The Law Union of British Columbia Supports the Legal Aid Strike!

Statement of the Law Union of British Columbia in Support of the Association of Legal Aid Lawyers Job Action

The Law Union of British Columbia proudly endorses the decision of the Association of Legal Aid Lawyers to go on strike with respect to legal aid files starting April 1st, until substantial action is taken to address the longstanding crisis of legal aid funding in our province.

The fight for legal aid is a fight for the rights of all British Columbians to have adequate access to quality legal counsel when their basic rights and freedoms are at stake. In particular, poor and working people mostly find themselves interacting with the legal system when they are at their most vulnerable — when they are accused of crimes; when their parenting rights are in jeopardy; when they are seeking government protection from abusive spouses, employers, or foreign governments; or when they are seeking redress for harms committed against them by others. If people whose fundamental rights and freedoms are under threat do not have access to the advice of knowledgeable, professional advocates, ethically bound to work solely in their clients’ interests, then our legal system fails to provide justice. This is an access to justice crisis.

It is also a crisis of inequality: while the wealthy, corporations and governments have well-funded legal teams at their disposal to protect their interests, poor and marginalized people – already disadvantaged within society – are further disadvantaged when they do not have access to  adequate representation.

Marginalized and racialized communities – starting with Indigenous peoples – are too often left to feel abandoned by a legal system that claims to uphold their rights, that fails to affirm their dignity, and continues to trample upon collective identities. Although the outcome we hope for through this job action could never atone for historical wrongs perpetrated in the name of “the law,” it can help demonstrate that this bundle of collective values we term “justice” and “fairness” are not just platitudes, or protections for only the privileged to rely upon, but irrefutable mandates at the marrow of our society.

The right to make full answer and defence is one of the principles of fundamental justice protected under our Constitution. But the failure of one provincial government after another to uphold their obligations prevent this promise from being truly fulfilled. Legal aid lawyers do not just advocate on behalf of their clients – they cast a rare light upon inequities inherent in the law. Without those voices to make these arguments in courts, the law will continue to develop away from the lived experiences of those who need its strength the most. Without them, the inequities which continue to adversely impact the lives of thousands of British Columbians will be doomed to persist.

Funding adequate legal services for poor people, however, will never become a government priority in the absence of real pressure. This abdication of government responsibility is evident from almost thirty years during which the province has collected a 7% tax on legal services specifically designed to fund legal aid, but has refused to earmark that money for its intended purpose. It is evident from government-commissioned study after government-commission study concluding that the system’s budget needs to be substantially increased, answered by small and inconsistent increases and calls for additional studies. It is evident by the wholesale failure of the budget to allow for even inflation-based increases in the rates paid to legal aid lawyers, while the rates paid to prosecutors, judges, and administrators working in the same system have seen significant hikes over the same period. It is evident by the government’s failure to raise these rates even as fewer and fewer lawyers are able to sustain their practices and pay their bills by doing this essential work at these low rates.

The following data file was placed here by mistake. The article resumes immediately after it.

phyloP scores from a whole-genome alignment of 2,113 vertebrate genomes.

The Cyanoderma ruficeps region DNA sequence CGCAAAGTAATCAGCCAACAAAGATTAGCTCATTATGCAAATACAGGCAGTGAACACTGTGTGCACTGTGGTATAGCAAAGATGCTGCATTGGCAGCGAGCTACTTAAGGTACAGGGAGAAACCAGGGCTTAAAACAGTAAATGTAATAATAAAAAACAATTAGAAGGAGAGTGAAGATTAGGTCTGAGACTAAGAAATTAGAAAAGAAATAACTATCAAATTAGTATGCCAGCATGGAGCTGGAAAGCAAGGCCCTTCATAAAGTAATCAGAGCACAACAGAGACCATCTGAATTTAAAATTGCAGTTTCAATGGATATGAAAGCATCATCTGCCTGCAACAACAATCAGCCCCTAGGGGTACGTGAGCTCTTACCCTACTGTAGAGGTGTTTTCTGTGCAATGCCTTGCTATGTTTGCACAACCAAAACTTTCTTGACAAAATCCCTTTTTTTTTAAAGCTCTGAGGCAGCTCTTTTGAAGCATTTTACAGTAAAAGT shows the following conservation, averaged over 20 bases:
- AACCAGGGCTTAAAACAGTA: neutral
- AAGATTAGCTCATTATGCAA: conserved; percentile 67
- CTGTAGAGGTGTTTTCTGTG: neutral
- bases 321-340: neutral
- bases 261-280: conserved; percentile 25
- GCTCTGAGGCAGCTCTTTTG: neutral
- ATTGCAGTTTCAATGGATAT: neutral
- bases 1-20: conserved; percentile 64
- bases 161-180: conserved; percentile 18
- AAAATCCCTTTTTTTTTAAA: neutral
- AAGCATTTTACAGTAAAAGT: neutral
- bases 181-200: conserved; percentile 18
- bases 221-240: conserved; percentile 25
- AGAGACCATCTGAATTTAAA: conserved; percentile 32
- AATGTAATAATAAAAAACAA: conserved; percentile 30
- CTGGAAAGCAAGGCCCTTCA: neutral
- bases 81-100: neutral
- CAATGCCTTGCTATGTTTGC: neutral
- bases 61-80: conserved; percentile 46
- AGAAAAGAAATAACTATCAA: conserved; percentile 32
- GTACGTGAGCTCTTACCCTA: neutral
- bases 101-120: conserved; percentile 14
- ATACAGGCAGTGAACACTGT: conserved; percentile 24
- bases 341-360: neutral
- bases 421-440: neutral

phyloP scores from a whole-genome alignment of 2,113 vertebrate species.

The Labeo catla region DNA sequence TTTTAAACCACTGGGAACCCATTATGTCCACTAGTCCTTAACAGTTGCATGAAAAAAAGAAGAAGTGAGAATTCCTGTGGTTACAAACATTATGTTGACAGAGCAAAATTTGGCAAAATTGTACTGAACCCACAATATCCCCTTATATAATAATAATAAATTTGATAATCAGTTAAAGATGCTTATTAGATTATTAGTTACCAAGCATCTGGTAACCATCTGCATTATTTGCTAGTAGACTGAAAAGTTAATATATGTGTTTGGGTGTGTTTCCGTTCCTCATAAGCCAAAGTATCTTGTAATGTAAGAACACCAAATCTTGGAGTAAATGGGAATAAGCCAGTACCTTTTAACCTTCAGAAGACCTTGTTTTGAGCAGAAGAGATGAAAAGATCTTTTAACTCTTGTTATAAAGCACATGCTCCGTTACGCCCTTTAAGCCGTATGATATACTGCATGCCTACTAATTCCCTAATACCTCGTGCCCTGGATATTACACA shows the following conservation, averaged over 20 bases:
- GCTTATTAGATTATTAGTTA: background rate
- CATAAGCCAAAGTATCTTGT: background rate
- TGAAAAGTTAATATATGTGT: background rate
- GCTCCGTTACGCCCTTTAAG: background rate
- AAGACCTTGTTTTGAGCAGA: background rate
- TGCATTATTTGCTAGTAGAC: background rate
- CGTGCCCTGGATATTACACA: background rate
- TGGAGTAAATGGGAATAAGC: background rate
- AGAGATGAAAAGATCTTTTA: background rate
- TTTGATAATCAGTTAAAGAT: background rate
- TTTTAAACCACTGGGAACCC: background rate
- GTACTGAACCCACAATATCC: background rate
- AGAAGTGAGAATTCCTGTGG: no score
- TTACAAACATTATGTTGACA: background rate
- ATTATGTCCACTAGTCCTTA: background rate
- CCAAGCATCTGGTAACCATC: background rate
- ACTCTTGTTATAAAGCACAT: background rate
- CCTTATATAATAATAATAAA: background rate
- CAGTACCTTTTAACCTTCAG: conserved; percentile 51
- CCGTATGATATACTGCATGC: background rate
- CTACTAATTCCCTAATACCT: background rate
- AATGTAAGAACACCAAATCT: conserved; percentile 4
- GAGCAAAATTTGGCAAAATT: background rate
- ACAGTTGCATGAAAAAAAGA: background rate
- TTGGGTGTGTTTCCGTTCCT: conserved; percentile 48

Under these circumstances, legal aid lawyers are uniquely situated to apply the pressure necessary to force the government to act. They can — and do — apply that pressure by lobbying through their professional associations, by participating as individuals in the political process, and by bringing pro bono litigation on behalf of clients whose lack of access to justice resulted in violations of the Canadian Charter of Rights and Freedoms. They also have the power to withhold their labour, and at this late stage in this ongoing crisis, that is what they must do.

The Law Union calls upon the working people of British Columbia to stand in solidarity with the Association of Legal Aid lawyers and its membership, many of whom have worked tirelessly for years, putting in thousands of additional unpaid hours to ensure that the services they provide are up to the standard required by their ethical commitments, as they remind the government that they are the workers who make this system possible, and that without their labour, there can be no pretense of justice in British Columbia.

In striving to rebuild our legal aid system such that all British Columbians have access to lawyers and legal services, the Law Union of BC urges the government to dramatically increase the legal aid budget so that sufficient funds may be allocated to re-establish and fully fund legal aid programs in criminal law, family law, poverty law, Indigenous law, immigration and refugee law, and civil law.

The Law Union stands with the legal aid lawyers, and affirms their right — and their responsibility — to fight back.


If you want to lend your support, please consider filling out our petition calling upon the BC government to adequately fund legal aid.

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  • Claire Kanigan
    published this page in Solidarity 2019-08-24 12:43:35 -0700